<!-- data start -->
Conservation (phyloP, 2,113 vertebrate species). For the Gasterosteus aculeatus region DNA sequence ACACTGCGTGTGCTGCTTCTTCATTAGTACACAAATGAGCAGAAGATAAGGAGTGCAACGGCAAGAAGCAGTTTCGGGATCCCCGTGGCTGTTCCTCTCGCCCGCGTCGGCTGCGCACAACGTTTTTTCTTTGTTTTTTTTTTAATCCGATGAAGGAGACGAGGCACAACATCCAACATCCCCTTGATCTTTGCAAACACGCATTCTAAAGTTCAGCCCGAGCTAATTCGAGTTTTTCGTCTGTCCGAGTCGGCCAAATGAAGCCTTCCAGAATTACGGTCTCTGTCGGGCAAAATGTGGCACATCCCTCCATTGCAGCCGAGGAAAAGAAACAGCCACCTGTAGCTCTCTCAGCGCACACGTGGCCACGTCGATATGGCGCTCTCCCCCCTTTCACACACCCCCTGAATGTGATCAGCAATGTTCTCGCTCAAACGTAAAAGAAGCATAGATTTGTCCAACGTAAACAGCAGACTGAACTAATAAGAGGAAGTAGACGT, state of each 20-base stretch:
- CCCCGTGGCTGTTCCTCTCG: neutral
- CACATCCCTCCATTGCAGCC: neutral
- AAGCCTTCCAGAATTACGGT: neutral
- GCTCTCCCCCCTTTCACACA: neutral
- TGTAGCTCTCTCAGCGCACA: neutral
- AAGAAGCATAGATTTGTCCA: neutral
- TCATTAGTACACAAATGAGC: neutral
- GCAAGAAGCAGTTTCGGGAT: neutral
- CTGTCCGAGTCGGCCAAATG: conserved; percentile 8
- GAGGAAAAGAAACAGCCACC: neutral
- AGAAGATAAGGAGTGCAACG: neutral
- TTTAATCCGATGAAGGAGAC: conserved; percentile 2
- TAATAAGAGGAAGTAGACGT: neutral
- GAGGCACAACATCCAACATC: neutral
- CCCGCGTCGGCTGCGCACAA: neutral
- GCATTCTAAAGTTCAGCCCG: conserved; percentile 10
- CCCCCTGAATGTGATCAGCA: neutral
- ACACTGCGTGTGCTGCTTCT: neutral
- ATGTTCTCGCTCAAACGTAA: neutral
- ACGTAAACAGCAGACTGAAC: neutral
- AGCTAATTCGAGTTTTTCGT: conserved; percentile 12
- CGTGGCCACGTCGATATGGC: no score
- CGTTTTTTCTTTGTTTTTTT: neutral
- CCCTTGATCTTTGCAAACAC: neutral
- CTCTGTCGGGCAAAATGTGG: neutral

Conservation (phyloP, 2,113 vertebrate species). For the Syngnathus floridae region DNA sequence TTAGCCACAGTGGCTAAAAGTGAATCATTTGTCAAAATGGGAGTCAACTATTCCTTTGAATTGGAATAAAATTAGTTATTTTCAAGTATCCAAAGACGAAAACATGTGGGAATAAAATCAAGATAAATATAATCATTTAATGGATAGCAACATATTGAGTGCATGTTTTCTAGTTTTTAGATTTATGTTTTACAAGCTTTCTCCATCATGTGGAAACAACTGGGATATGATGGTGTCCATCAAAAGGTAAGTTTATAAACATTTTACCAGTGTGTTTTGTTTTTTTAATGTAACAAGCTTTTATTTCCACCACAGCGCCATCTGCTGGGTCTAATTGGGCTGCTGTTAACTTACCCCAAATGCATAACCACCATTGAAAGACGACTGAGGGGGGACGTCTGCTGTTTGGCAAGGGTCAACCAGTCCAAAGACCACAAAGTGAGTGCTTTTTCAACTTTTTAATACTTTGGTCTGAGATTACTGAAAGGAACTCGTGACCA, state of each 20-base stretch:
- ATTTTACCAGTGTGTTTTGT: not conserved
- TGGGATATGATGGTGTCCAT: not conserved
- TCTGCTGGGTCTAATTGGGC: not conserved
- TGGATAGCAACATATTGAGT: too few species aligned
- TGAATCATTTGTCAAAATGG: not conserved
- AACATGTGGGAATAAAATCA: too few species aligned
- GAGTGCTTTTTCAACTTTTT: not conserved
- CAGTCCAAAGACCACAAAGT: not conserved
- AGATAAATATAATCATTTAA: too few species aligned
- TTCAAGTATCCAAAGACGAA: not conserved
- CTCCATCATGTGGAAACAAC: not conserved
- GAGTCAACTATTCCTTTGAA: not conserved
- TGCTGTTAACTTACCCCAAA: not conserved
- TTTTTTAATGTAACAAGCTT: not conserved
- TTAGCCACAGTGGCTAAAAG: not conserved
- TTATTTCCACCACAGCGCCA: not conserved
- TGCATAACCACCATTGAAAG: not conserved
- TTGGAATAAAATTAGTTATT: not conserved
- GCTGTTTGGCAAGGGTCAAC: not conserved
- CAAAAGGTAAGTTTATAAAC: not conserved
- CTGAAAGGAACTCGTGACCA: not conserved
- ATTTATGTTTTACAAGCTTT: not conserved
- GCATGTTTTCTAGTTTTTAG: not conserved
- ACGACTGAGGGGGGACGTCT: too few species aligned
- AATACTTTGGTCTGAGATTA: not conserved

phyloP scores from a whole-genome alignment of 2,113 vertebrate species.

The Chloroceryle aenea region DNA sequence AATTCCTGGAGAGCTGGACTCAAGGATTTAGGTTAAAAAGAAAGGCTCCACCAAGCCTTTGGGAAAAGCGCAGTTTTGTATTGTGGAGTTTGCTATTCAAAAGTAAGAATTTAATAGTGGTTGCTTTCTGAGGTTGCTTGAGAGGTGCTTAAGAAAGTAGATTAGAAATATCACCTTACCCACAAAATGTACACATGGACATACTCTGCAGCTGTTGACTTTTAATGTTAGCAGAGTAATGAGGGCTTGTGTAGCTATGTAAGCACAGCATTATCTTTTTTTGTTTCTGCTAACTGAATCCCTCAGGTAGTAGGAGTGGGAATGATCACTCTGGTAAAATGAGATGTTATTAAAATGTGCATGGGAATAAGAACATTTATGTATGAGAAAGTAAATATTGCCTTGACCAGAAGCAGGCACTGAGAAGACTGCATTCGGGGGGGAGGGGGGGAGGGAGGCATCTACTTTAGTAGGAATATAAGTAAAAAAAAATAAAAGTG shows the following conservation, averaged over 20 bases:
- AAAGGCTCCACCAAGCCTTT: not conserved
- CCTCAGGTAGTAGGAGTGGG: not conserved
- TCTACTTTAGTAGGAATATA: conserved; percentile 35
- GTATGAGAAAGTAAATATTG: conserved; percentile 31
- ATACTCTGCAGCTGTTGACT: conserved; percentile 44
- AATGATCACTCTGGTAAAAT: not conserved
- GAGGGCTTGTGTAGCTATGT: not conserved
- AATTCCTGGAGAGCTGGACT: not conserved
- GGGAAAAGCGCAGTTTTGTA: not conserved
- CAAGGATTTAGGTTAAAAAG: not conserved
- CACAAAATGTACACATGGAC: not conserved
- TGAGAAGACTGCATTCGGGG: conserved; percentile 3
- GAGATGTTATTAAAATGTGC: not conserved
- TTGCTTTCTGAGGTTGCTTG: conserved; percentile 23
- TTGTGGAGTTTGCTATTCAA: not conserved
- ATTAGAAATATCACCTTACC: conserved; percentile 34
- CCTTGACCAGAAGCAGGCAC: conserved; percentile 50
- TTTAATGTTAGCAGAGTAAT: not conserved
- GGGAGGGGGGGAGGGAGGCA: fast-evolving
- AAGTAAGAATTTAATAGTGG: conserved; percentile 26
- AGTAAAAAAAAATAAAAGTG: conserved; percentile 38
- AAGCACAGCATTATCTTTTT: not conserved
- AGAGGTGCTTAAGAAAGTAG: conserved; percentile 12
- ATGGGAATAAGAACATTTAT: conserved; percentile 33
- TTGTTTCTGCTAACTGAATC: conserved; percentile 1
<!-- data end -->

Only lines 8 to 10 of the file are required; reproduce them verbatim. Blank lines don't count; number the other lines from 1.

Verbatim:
- TCATTAGTACACAAATGAGC: neutral
- GCAAGAAGCAGTTTCGGGAT: neutral
- CTGTCCGAGTCGGCCAAATG: conserved; percentile 8